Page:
Topology of a Neutral Leg
For applications in renewable energy, distributed generation and smart grids, there is often a need to have a neutral line to work with inverters so that a current path is provided for unbalanced loads. A neutral line is also needed when the phases of an inverter need to be independently operated so that the coupling effect among the phases is minimised. Indeed, as demonstrated in Part I, the power quality of the phase voltages generated by an inverter is best when the phases are independently controlled. In this chapter, some topologies to provide a neutral line are discussed.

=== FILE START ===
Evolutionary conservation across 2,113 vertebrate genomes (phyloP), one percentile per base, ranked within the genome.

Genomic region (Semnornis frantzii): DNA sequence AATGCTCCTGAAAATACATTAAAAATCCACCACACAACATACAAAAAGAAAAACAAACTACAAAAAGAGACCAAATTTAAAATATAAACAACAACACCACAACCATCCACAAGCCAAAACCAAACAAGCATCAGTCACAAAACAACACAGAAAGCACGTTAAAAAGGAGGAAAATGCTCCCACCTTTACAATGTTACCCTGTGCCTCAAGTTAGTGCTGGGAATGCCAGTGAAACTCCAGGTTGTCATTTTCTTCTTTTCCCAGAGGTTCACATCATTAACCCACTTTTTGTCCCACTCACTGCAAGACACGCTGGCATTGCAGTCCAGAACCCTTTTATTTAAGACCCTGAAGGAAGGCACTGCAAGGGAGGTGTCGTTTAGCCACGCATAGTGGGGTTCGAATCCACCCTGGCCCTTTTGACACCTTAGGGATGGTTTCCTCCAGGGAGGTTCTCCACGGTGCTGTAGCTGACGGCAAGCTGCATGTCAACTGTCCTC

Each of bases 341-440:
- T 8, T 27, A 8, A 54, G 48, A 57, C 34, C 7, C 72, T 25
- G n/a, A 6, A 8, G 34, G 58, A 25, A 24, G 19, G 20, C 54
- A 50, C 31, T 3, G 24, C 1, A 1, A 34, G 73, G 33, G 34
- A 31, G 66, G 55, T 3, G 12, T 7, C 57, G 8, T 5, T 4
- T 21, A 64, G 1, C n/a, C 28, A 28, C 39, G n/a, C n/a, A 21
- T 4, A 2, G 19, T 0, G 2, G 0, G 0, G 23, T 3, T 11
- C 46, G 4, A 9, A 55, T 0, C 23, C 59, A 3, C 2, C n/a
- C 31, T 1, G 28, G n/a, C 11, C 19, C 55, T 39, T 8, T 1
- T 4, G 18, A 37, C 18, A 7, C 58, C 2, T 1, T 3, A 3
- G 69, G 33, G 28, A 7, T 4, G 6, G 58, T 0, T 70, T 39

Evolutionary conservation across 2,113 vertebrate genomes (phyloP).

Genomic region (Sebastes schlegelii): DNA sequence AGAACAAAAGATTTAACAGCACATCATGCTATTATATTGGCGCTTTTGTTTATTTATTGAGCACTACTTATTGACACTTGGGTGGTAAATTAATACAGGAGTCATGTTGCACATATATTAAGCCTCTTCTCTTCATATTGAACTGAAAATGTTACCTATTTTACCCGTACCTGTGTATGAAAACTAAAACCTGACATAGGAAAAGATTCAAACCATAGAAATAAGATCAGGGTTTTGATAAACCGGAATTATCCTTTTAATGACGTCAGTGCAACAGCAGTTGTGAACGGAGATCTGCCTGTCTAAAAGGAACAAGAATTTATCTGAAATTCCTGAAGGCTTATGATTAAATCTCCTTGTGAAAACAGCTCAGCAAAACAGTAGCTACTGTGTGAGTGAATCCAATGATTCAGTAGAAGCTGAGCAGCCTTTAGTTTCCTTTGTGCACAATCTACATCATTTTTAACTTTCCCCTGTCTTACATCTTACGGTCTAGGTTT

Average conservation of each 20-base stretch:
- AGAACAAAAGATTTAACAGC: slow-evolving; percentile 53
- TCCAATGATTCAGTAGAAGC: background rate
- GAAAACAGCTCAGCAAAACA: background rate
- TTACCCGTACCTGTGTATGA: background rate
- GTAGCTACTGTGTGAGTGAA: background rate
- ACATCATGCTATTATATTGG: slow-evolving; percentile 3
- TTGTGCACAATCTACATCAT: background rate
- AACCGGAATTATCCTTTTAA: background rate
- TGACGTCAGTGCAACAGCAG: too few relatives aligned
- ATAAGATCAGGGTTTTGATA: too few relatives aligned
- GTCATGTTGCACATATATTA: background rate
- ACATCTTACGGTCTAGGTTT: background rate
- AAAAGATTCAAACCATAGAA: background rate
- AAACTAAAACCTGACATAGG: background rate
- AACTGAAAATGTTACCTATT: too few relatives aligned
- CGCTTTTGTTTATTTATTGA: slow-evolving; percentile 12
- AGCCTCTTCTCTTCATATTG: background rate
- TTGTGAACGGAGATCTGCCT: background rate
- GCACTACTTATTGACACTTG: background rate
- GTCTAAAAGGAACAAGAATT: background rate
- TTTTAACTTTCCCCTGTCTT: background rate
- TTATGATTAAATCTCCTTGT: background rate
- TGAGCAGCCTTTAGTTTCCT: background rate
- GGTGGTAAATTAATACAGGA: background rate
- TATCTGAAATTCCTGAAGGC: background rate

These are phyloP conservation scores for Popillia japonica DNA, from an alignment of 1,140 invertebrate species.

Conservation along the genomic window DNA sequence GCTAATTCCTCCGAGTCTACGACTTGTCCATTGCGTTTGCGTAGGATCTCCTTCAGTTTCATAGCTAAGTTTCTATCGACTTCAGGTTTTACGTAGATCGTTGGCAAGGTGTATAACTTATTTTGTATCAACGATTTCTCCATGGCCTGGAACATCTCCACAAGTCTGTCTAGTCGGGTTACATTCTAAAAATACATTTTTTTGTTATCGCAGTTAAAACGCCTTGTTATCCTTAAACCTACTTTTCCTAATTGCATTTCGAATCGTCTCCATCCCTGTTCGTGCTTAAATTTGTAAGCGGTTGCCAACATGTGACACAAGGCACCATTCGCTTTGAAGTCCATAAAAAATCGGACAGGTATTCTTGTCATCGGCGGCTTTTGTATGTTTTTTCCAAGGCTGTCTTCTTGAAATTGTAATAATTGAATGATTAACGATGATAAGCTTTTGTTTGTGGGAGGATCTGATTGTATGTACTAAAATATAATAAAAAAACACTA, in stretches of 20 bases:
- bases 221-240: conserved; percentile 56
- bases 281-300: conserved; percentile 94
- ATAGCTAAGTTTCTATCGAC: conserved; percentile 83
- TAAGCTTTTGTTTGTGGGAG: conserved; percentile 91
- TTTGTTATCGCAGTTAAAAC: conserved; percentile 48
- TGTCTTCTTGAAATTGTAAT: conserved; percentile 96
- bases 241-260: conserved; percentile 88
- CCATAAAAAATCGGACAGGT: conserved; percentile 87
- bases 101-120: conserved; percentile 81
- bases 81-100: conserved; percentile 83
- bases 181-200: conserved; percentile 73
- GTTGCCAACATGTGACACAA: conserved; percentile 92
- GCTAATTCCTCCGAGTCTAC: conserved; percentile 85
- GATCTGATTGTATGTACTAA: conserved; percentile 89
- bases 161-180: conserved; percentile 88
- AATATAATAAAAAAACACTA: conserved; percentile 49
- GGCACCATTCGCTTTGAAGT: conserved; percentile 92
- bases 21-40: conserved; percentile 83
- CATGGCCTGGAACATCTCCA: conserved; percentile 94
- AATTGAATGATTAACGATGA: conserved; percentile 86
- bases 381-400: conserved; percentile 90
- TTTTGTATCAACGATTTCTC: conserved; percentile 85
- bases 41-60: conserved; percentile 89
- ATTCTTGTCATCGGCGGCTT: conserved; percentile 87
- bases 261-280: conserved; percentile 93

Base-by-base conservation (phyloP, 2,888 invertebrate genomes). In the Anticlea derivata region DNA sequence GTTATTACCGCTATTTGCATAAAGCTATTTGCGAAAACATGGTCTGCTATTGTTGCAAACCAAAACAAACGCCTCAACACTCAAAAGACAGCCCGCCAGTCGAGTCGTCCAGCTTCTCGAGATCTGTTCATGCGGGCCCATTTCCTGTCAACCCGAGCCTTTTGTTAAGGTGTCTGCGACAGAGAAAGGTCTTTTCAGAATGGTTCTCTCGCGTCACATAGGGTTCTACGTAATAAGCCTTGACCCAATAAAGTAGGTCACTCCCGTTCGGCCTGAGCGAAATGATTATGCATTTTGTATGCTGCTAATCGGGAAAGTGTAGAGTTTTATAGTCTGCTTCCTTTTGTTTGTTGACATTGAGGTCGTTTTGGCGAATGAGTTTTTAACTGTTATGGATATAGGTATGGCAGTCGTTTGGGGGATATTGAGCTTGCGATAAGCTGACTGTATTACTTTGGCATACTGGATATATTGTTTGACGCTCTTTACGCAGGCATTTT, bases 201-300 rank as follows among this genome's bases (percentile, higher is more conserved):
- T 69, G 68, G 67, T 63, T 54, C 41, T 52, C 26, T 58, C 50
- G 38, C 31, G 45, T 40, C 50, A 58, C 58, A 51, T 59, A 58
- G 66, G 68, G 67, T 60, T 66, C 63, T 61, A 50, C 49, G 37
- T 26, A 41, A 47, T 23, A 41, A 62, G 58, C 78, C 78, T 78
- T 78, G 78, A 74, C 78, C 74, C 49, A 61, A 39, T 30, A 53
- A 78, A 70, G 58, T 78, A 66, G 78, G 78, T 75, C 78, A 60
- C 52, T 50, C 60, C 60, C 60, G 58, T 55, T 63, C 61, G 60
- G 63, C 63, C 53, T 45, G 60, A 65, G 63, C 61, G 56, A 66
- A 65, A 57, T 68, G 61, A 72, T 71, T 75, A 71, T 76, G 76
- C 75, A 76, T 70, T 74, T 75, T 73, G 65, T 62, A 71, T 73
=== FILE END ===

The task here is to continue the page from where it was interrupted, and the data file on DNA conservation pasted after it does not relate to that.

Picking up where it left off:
The introduction of microgrids and smart grids improves power quality, reduces transmission line congestion, decreases emission and energy losses, and effectively facilitates the utilisation of renewable energy resources (Chen et al. 2010; Lee and Cheng 2007; Li and Kao 2009; Li et al. 2007; Nikkhajoei and Lasseter 2009; Xiarnay et al. 2008). In some circumstances, the inverters used in microgrids and/or other applications must supply a mixture of single- and three-phase loads via a four-wire three-phase distribution network. A neutral line is often needed to provide a current path for unbalanced loads and the traditional six-switch inverter must be supplemented with a neutral connection (De and Ramanarayanan 2010; Li et al. 2006; Zhong et al. 2006). Figure 10.1 shows a microgrid, where a neutral line is provided for the local loads. If the neutral point of ...